A Decade of Goodbye
By JOAN MARANS DIM
These weeks after the passing of my husband, Stuart, I often think of Joan Didion and her book “The Year of Magical Thinking,” and about how her beloved husband, John Gregory Dunne, died suddenly of cardiac arrest while sitting in his living room.
During Stuart’s illness, I considered Ms. Didion fortunate to be spared a long goodbye. How much more difficult it is when one suffers a decade of caregiving — the dash to hospitals, the languishing in emergency rooms, the years of chemo and radiation. A path that leads only to degradation as a 175-pound man, who scaled mountains and joyously ran marathons, one day transmogrifies into a 118-pound skeleton, with a failing liver and kidneys.
For the last decade death has been hovering, but now it scratches at our door.
“I always hoped in the end the docs would pull one last trick out of their hats,” he says.
Then, “What is it like to die?”
“I don’t know,” I answer.
Departure grows near. He knows it, but rejects the idea. For me, illness has so permeated our lives that I can’t imagine it will ever end. Time has been our only friend. His illness will get worse, of course, but not for a while. There will always be just a little more time.
Then he turns yellow, like a summer squash. But we still watch “Jeopardy” and Brian Williams; traces of normalcy remain.
Until finally, in March, there is the conversation.
“We can’t offer you anything else,” reports the oncologist. Suddenly, the moment is at hand, not unexpected, of course, but somehow unbelievable.
Hospice arrives. He hates the word “hospice” because it solidifies reality.
“People leave hospice,” I offer.
“In a box,” he snaps.
The plan is that Stuart will die at home. The hospice program delivers a walker, an oxygen machine, a hospital bed, a portable potty and a package of medicines, which I am forbidden to open without the nurses’ permission. The critical medicine is morphine, to be administered by mouth in droplets.
I am told Stuart needs 24-hour nursing care. He doesn’t want strangers in the house and protests. I am afraid to be alone with him when he dies. What will happen if I cannot ease his pain?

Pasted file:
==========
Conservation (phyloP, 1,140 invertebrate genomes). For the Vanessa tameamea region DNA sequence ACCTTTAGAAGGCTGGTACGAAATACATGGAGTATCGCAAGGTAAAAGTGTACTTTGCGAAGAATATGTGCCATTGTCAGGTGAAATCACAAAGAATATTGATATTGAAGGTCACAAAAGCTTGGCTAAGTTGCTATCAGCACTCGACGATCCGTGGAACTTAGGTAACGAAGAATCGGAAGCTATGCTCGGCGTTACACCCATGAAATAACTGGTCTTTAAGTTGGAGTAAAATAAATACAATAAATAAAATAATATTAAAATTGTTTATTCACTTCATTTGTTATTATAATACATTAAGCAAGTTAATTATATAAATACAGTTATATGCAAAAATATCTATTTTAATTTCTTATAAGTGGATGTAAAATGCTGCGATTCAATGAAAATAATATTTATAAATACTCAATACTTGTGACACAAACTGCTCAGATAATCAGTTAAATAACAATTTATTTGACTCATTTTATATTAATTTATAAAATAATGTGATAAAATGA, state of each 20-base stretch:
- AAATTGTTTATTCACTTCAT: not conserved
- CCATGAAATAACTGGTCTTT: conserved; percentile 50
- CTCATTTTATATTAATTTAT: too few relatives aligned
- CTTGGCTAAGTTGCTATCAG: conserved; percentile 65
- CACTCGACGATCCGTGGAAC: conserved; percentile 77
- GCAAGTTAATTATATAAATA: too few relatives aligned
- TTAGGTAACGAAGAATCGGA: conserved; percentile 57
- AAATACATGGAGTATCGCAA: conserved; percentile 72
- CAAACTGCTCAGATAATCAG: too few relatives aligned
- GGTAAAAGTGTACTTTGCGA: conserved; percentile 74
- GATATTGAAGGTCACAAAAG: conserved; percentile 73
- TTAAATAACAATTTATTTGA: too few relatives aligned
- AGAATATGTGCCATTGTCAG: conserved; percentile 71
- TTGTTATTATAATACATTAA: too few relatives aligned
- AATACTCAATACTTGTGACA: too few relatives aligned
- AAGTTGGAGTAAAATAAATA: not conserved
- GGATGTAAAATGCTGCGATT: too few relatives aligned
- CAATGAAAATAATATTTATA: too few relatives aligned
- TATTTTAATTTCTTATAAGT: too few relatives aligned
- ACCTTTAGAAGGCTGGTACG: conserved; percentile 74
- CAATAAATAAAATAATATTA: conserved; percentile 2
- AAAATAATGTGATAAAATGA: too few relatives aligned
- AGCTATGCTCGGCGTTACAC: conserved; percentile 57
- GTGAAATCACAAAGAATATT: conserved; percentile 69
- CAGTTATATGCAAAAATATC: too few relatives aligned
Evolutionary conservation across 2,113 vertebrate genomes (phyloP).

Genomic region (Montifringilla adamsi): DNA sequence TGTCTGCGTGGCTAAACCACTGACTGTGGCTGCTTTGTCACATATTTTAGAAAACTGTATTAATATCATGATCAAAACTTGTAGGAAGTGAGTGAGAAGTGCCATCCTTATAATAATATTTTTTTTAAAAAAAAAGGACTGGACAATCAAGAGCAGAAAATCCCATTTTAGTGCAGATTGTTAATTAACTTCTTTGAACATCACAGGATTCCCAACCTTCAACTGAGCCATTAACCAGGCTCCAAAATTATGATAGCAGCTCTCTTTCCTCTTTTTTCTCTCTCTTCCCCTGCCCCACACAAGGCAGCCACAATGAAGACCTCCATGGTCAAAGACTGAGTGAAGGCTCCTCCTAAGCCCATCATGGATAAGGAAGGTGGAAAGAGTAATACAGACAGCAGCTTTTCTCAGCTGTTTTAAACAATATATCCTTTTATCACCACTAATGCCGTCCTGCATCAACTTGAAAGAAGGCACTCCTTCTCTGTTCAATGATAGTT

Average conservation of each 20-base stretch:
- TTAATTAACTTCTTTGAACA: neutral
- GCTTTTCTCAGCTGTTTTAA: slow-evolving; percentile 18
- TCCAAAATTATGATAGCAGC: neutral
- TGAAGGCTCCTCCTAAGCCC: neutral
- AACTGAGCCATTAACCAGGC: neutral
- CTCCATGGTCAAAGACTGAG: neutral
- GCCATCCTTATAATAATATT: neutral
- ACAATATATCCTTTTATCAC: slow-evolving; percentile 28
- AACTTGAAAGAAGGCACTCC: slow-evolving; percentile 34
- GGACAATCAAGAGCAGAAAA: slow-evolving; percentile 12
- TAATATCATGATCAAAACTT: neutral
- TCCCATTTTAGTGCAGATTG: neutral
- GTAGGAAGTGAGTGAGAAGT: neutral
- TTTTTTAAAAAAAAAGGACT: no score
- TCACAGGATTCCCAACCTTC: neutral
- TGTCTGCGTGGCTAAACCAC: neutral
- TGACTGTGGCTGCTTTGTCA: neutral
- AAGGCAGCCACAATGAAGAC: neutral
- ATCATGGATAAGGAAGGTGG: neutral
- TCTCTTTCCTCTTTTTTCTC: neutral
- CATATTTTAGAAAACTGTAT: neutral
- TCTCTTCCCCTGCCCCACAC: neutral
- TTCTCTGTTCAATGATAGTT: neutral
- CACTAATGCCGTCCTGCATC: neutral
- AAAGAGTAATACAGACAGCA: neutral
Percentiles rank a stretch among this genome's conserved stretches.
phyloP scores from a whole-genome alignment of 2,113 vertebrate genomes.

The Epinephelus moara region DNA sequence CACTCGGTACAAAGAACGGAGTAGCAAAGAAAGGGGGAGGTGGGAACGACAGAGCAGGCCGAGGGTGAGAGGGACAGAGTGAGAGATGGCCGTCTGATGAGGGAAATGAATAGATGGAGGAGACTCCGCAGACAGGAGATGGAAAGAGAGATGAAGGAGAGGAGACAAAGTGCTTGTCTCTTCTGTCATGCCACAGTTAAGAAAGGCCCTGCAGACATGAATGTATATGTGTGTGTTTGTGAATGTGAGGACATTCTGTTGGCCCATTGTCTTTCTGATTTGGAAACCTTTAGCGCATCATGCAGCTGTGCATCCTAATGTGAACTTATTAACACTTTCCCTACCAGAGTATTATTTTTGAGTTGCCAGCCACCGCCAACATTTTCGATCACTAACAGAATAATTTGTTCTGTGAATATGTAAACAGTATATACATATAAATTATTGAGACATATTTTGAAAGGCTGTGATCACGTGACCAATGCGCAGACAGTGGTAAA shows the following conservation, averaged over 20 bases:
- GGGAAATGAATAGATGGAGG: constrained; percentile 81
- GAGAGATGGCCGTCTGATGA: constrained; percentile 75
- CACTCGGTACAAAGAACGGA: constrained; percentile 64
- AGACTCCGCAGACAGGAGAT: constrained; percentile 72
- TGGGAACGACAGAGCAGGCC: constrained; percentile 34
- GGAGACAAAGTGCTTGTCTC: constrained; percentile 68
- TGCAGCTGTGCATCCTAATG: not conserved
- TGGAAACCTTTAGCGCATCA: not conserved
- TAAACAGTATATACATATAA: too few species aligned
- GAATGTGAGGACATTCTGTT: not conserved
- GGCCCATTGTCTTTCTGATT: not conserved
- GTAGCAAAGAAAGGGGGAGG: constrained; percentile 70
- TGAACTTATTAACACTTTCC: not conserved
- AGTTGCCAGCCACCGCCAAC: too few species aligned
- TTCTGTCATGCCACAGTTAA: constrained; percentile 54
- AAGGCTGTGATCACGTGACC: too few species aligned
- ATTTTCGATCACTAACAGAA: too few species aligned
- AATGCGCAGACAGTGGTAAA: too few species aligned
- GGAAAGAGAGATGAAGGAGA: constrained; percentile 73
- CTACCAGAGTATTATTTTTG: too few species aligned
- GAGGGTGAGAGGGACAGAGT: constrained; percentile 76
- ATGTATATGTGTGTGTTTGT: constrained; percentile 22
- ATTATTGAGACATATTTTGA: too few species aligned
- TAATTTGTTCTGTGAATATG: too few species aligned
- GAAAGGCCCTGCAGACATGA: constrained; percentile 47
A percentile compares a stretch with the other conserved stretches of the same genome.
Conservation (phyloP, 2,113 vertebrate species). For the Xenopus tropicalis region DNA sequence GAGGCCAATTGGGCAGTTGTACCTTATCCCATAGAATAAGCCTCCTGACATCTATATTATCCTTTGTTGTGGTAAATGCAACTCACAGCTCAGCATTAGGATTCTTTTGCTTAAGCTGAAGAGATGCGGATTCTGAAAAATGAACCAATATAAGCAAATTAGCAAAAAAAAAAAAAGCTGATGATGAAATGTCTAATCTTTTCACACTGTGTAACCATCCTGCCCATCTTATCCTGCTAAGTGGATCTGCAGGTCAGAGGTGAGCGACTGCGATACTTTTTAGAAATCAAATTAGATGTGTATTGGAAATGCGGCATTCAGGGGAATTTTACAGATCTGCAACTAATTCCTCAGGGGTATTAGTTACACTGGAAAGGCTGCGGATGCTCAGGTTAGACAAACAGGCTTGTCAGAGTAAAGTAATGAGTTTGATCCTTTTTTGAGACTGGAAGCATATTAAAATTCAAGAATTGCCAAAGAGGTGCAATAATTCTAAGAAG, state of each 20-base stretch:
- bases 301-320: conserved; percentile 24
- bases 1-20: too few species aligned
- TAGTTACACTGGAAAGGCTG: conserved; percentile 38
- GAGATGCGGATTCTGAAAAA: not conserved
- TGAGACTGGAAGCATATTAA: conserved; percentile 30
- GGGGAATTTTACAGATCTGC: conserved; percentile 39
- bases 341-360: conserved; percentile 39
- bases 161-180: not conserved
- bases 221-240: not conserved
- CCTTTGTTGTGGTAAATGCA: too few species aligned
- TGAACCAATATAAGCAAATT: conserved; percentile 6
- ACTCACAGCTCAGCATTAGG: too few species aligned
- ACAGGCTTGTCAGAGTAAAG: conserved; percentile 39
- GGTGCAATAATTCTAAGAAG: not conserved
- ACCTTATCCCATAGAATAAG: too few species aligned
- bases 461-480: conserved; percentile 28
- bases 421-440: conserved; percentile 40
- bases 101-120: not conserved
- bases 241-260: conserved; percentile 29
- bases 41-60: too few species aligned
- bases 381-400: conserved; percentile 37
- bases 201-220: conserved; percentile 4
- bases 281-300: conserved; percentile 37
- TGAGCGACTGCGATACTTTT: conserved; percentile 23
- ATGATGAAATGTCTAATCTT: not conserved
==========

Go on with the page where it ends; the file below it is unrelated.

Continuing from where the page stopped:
Each morning he is a micrometer sicker.
On the morning of June 21, he rises and walks to the bathroom without using his walker.
“Please,” I beg, “use the walker. If you fall, you will break bones, and the pain will be unbearable.”
“I can do it. I can do it.”
The night before, the nurse offered to give him a sponge bath, and he refused, saying he was too tired. Days have passed since he has properly bathed.
“Let me give you a sponge bath now,” I volunteer.
He has never let me tend to his most personal needs, but today he willingly sits on the corner of our bed as I help him disrobe. His entire body is jaundiced. I soap a sponge, gather towels and wash him. The moment is intimate, a rarity for us. I massage his back, chest, arms and legs with moisturizer.
“That feels so good,” he murmurs.
Joan Didion never had such a moment, I think.
I dress him, and he asks for his walker. But I am not finished. I want to comb his hair. In 52 years of marriage, I have never combed his hair.
“O.K.,” he says. And smiles.
I am meticulous in this act of grooming. Then I step back and study him.
“You look handsome,” I say, and mean it.
The night nurse has left, and the day nurse has yet to arrive, so I help him into the living room and into his favorite chair. I prepare breakfast. I can see him from the kitchen. He reads the paper and briefly chats with his broker, then says he doesn’t feel well and wants to go to bed.
“Don’t move,” I say. “I will help you.”
As he grips the handles of the walker, I slip my hand under his armpit and with all my might strive to lift him. He rises almost fully and then, abruptly, his arms and legs become as lifeless as a puppet’s as he falls back, unconscious, into his chair. His eyes are closed. He is dead, I think.
I rush to call hospice.
The nurse arrives as Stuart slowly revives; he twists in agony. Morphine is administered, but the pain does not ease. The nurse tells him he needs hospital care — an IV, stronger drugs — and that he will not be able to die comfortably at home.
He ignores her. He wants to rise and walk, but he can’t. Most of all, he wants to live.
“You are dying,” the nurse flatly tells him.
Anger fills his eyes. He will not give in.
“These are probably your last lucid moments,” she continues. “Your wife is here. What do you want to say to her?”
I see something different in his eyes, a softening. Maybe, finally, an acceptance. He looks at me; I am shaken and silent.
The nurse grabs my hand and pulls me to his side.
“Stuart,” the nurse urges, “what do you want to say? This is your last moment.”
He speaks to me. But he says the words so quickly that I now can’t remember exactly what he said. Then he falls into unconsciousness, and swiftly the ambulance carries him to Calvary Hospital, where he peacefully dies.
We were married 52 years. What reasonable person could ask for more? And yet, if I had one wish, I’d add just five more minutes. Even though the last decade was a misery, I feel luckier than Joan Didion.
In my bereavement group, a participant mourning the death of his partner talked about the “honor of being present on the last journey.” I understand what he meant.
Joan Marans Dim is an author, with Antonio Masi, of New York’s Golden Age of Bridges.